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Nonmetastatic CRPC: Considerations for Apalutamide

Insights From: Julie Graff, MD, Oregon Health and Science University; Judd W. Moul, MD, Duke University Medical Center; Charles J. Ryan, MD, UCSF Helen Diller Comprehensive Cancer Center
Published: Wednesday, Jan 10, 2018



Transcript: 

Judd W. Moul, MD: The safety profile for apalutamide is good. It’s at least comparable to the other agents in this space. In the phase II trial, less than 20% of patients had to be discontinued from the drug due to side effects. One of the concerns that we have with this class of drugs, be it apalutamide or enzalutamide, or bicalutamide for that matter, is the issue with crossing the blood brain barrier. That leads to potential falls and even, in the severe case, seizures.

Fortunately, in the apalutamide trials, to my knowledge, there have been no seizures related to use of apalutamide and the fall risk has been very manageable, less than 15% or 20%. And most of those have been very minor falls. There were very, very few grade 4 or 5 significant falls with the use of apalutamide in the SPARTAN Trial. And that’s significant, because we definitely need drugs in this space to treat our patients with M0 CRPC, but yet these patients are still, for the most part, in excellent health with good performance status. We need a drug that’s safe.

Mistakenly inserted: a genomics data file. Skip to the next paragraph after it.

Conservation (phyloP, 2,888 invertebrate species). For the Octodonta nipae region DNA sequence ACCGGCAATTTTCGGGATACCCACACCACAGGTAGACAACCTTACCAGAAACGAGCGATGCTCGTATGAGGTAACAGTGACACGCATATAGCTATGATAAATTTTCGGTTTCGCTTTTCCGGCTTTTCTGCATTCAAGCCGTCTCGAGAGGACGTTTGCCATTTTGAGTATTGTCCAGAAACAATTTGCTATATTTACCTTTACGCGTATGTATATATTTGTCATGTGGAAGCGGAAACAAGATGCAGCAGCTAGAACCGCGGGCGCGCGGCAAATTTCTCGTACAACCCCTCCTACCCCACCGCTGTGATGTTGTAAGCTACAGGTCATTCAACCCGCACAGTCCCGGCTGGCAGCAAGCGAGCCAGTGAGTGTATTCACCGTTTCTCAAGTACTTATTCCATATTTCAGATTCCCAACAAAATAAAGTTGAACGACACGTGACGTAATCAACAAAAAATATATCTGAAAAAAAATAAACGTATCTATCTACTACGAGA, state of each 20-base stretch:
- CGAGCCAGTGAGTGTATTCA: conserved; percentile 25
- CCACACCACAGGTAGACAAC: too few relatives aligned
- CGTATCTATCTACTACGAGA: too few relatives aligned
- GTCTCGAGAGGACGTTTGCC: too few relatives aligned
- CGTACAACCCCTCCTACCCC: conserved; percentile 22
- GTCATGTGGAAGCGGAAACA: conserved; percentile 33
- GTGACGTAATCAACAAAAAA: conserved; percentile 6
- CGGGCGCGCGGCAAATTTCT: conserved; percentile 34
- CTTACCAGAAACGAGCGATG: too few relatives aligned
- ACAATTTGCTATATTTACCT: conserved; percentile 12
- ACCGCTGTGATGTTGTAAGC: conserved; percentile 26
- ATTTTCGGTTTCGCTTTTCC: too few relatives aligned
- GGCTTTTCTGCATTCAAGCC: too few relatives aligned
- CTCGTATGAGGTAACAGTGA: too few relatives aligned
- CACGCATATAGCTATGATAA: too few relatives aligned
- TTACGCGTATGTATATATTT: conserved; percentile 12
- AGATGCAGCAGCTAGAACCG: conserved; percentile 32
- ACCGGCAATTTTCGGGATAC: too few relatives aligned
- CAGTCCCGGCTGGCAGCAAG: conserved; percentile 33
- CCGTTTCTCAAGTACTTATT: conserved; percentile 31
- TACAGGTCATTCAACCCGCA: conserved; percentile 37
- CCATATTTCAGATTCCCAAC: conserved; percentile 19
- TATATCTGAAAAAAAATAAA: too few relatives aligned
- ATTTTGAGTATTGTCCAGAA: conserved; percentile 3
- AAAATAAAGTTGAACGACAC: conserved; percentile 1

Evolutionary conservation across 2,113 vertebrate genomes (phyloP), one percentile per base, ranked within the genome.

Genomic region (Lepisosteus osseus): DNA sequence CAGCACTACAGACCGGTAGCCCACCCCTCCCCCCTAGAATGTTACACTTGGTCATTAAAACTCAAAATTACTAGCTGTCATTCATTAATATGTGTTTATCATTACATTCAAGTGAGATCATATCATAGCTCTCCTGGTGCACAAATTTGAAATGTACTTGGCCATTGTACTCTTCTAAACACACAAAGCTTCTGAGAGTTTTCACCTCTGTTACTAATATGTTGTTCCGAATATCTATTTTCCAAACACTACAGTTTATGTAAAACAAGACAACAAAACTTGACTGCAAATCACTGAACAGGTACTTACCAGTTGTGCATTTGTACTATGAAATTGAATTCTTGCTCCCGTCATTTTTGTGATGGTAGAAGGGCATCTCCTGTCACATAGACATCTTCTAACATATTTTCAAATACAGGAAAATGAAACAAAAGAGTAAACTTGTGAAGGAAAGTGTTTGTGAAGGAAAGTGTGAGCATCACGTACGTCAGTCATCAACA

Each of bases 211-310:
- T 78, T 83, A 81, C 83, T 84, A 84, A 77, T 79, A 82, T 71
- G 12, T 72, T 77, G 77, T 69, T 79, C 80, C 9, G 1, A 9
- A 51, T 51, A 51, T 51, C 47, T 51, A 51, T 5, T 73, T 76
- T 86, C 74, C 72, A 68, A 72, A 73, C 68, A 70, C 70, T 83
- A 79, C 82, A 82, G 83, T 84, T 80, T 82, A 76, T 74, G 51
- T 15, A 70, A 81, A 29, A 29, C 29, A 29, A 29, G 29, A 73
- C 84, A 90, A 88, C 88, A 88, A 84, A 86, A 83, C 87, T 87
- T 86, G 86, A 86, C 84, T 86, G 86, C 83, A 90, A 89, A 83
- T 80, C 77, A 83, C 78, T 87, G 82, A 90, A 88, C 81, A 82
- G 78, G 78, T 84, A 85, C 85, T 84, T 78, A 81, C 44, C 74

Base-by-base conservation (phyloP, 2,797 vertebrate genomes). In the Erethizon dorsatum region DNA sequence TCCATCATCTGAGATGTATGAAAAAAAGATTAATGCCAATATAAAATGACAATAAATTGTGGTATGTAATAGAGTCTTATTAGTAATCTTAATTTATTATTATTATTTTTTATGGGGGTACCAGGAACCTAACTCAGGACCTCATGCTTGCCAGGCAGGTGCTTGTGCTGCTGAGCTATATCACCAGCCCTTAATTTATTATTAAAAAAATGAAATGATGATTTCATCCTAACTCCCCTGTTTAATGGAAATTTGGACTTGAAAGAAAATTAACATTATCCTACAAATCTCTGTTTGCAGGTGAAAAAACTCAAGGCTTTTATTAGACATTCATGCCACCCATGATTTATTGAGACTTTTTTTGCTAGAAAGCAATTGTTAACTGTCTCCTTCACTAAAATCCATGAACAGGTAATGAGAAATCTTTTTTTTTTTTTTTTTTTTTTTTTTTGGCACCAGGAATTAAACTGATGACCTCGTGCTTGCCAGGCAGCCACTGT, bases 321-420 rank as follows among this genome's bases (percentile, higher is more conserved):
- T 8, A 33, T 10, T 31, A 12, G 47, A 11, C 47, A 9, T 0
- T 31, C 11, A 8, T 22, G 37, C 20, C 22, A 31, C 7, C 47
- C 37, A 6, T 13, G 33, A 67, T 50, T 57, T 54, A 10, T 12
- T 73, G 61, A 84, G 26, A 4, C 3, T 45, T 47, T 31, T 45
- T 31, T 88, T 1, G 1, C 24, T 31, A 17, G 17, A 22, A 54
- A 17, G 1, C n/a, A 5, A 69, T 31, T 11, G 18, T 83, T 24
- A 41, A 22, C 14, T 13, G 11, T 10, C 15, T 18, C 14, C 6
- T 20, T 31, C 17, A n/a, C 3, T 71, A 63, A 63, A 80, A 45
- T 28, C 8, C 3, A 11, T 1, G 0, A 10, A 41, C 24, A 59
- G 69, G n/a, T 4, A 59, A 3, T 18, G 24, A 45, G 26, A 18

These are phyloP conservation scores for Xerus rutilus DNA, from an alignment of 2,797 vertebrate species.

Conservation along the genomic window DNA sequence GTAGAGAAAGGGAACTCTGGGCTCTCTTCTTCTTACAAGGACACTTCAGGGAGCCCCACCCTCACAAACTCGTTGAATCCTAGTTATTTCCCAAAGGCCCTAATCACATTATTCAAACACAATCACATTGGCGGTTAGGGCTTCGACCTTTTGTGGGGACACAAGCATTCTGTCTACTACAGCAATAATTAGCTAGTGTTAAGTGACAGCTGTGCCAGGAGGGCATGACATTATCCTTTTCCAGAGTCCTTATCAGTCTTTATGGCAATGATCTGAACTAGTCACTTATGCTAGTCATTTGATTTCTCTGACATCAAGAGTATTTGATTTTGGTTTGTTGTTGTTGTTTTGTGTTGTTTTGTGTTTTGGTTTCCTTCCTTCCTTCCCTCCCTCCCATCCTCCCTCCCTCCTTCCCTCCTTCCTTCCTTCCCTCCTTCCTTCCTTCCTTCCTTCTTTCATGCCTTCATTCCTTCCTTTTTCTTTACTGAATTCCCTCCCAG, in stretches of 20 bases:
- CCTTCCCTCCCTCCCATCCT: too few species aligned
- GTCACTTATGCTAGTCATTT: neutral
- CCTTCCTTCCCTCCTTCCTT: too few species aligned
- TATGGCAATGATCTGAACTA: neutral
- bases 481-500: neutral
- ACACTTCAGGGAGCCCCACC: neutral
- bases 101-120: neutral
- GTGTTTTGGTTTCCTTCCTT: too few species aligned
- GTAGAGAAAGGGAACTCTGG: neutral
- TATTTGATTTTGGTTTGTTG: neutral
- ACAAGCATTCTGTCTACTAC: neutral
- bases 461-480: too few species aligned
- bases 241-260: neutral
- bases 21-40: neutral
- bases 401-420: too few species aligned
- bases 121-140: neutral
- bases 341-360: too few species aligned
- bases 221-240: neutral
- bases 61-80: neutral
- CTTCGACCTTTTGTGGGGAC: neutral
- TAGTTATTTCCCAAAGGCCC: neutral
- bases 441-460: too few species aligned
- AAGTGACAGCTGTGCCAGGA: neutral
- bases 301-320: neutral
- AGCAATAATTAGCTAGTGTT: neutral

Fortunately, these patients will likely be alive and well for quite a number of years. We certainly don’t want to give them a drug that’s going to have a lot of toxicity. Other side effects that were sometimes seen included diarrhea. I think that occurred in about 20% to 30% of the patients. Again, that was relatively mild and not a major problem.

Apalutamide is given at a dose of 240 mg orally once a day. That is the dose that was used in the phase III trials, and I’m assuming that would be the commercially available dose once the drug is cleared by the FDA. The clinical significance is great because this is the first drug to get to this point with the FDA as far as asking for official regulatory approval for M0 CRPC in the setting of these novel oral anti-androgens. Prior to this, there had been a number of bone-targeted agents that were a different class of drugs, and we were trying to see if that class of drugs would delay metastases in M0 CRPC. Those drugs did not reach significance to achieve FDA approval.